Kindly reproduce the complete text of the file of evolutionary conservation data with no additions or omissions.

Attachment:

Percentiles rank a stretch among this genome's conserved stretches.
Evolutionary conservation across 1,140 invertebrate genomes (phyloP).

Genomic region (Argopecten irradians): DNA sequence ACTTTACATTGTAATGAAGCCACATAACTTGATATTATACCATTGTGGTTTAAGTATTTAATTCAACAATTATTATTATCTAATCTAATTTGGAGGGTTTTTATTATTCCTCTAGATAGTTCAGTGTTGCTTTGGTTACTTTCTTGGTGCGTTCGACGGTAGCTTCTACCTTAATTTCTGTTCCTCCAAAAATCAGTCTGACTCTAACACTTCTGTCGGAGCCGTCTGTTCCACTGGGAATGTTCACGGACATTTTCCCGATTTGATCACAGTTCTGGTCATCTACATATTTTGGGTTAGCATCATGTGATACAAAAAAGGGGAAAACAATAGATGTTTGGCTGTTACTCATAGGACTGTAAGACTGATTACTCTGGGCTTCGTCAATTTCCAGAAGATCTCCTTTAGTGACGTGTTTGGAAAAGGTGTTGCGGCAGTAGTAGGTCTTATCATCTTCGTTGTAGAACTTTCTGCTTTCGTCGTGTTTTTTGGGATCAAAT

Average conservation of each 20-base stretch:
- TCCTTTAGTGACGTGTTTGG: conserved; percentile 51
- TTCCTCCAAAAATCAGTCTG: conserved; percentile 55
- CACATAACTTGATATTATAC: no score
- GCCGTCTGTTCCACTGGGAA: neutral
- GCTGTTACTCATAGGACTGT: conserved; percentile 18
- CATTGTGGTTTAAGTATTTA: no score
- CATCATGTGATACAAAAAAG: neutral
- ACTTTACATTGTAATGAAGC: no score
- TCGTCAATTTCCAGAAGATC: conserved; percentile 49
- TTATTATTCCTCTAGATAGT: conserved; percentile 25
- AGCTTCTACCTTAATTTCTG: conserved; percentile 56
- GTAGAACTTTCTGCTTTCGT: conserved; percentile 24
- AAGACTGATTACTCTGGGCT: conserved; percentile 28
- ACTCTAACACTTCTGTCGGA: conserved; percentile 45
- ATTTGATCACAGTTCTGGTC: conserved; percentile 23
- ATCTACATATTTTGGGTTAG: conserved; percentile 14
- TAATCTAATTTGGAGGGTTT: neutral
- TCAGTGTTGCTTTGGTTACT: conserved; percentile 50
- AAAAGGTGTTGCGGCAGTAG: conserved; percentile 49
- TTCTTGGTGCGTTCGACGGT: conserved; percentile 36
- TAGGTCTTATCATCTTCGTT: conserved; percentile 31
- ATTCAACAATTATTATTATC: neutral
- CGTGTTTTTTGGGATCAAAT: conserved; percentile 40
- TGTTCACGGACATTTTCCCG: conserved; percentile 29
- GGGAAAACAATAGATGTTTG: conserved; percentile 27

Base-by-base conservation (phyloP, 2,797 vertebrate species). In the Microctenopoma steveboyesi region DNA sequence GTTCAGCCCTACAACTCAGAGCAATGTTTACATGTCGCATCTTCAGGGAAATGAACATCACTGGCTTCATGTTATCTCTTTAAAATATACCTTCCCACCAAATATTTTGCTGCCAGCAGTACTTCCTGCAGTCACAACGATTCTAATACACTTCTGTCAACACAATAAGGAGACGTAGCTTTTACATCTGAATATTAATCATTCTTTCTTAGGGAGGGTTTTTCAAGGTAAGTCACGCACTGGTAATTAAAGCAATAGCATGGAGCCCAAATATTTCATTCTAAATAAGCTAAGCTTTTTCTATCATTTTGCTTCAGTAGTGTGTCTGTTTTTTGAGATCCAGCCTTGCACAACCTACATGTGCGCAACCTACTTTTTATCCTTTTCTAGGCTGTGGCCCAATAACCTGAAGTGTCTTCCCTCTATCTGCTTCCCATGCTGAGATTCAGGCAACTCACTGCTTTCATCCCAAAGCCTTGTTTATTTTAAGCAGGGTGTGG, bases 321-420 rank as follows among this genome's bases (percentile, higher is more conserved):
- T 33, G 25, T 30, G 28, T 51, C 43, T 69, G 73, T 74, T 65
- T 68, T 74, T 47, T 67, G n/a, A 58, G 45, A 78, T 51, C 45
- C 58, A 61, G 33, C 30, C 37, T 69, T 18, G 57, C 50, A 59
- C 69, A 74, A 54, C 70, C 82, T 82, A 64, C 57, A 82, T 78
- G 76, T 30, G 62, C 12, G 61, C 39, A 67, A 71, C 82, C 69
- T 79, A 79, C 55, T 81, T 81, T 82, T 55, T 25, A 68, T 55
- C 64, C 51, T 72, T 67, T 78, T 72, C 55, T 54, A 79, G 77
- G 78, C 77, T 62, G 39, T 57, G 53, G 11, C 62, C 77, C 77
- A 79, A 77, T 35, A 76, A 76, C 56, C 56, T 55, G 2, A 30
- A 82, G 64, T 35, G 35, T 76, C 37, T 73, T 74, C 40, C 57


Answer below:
Percentiles rank a stretch among this genome's conserved stretches.
Evolutionary conservation across 1,140 invertebrate genomes (phyloP).

Genomic region (Argopecten irradians): DNA sequence ACTTTACATTGTAATGAAGCCACATAACTTGATATTATACCATTGTGGTTTAAGTATTTAATTCAACAATTATTATTATCTAATCTAATTTGGAGGGTTTTTATTATTCCTCTAGATAGTTCAGTGTTGCTTTGGTTACTTTCTTGGTGCGTTCGACGGTAGCTTCTACCTTAATTTCTGTTCCTCCAAAAATCAGTCTGACTCTAACACTTCTGTCGGAGCCGTCTGTTCCACTGGGAATGTTCACGGACATTTTCCCGATTTGATCACAGTTCTGGTCATCTACATATTTTGGGTTAGCATCATGTGATACAAAAAAGGGGAAAACAATAGATGTTTGGCTGTTACTCATAGGACTGTAAGACTGATTACTCTGGGCTTCGTCAATTTCCAGAAGATCTCCTTTAGTGACGTGTTTGGAAAAGGTGTTGCGGCAGTAGTAGGTCTTATCATCTTCGTTGTAGAACTTTCTGCTTTCGTCGTGTTTTTTGGGATCAAAT

Average conservation of each 20-base stretch:
- TCCTTTAGTGACGTGTTTGG: conserved; percentile 51
- TTCCTCCAAAAATCAGTCTG: conserved; percentile 55
- CACATAACTTGATATTATAC: no score
- GCCGTCTGTTCCACTGGGAA: neutral
- GCTGTTACTCATAGGACTGT: conserved; percentile 18
- CATTGTGGTTTAAGTATTTA: no score
- CATCATGTGATACAAAAAAG: neutral
- ACTTTACATTGTAATGAAGC: no score
- TCGTCAATTTCCAGAAGATC: conserved; percentile 49
- TTATTATTCCTCTAGATAGT: conserved; percentile 25
- AGCTTCTACCTTAATTTCTG: conserved; percentile 56
- GTAGAACTTTCTGCTTTCGT: conserved; percentile 24
- AAGACTGATTACTCTGGGCT: conserved; percentile 28
- ACTCTAACACTTCTGTCGGA: conserved; percentile 45
- ATTTGATCACAGTTCTGGTC: conserved; percentile 23
- ATCTACATATTTTGGGTTAG: conserved; percentile 14
- TAATCTAATTTGGAGGGTTT: neutral
- TCAGTGTTGCTTTGGTTACT: conserved; percentile 50
- AAAAGGTGTTGCGGCAGTAG: conserved; percentile 49
- TTCTTGGTGCGTTCGACGGT: conserved; percentile 36
- TAGGTCTTATCATCTTCGTT: conserved; percentile 31
- ATTCAACAATTATTATTATC: neutral
- CGTGTTTTTTGGGATCAAAT: conserved; percentile 40
- TGTTCACGGACATTTTCCCG: conserved; percentile 29
- GGGAAAACAATAGATGTTTG: conserved; percentile 27

Base-by-base conservation (phyloP, 2,797 vertebrate species). In the Microctenopoma steveboyesi region DNA sequence GTTCAGCCCTACAACTCAGAGCAATGTTTACATGTCGCATCTTCAGGGAAATGAACATCACTGGCTTCATGTTATCTCTTTAAAATATACCTTCCCACCAAATATTTTGCTGCCAGCAGTACTTCCTGCAGTCACAACGATTCTAATACACTTCTGTCAACACAATAAGGAGACGTAGCTTTTACATCTGAATATTAATCATTCTTTCTTAGGGAGGGTTTTTCAAGGTAAGTCACGCACTGGTAATTAAAGCAATAGCATGGAGCCCAAATATTTCATTCTAAATAAGCTAAGCTTTTTCTATCATTTTGCTTCAGTAGTGTGTCTGTTTTTTGAGATCCAGCCTTGCACAACCTACATGTGCGCAACCTACTTTTTATCCTTTTCTAGGCTGTGGCCCAATAACCTGAAGTGTCTTCCCTCTATCTGCTTCCCATGCTGAGATTCAGGCAACTCACTGCTTTCATCCCAAAGCCTTGTTTATTTTAAGCAGGGTGTGG, bases 321-420 rank as follows among this genome's bases (percentile, higher is more conserved):
- T 33, G 25, T 30, G 28, T 51, C 43, T 69, G 73, T 74, T 65
- T 68, T 74, T 47, T 67, G n/a, A 58, G 45, A 78, T 51, C 45
- C 58, A 61, G 33, C 30, C 37, T 69, T 18, G 57, C 50, A 59
- C 69, A 74, A 54, C 70, C 82, T 82, A 64, C 57, A 82, T 78
- G 76, T 30, G 62, C 12, G 61, C 39, A 67, A 71, C 82, C 69
- T 79, A 79, C 55, T 81, T 81, T 82, T 55, T 25, A 68, T 55
- C 64, C 51, T 72, T 67, T 78, T 72, C 55, T 54, A 79, G 77
- G 78, C 77, T 62, G 39, T 57, G 53, G 11, C 62, C 77, C 77
- A 79, A 77, T 35, A 76, A 76, C 56, C 56, T 55, G 2, A 30
- A 82, G 64, T 35, G 35, T 76, C 37, T 73, T 74, C 40, C 57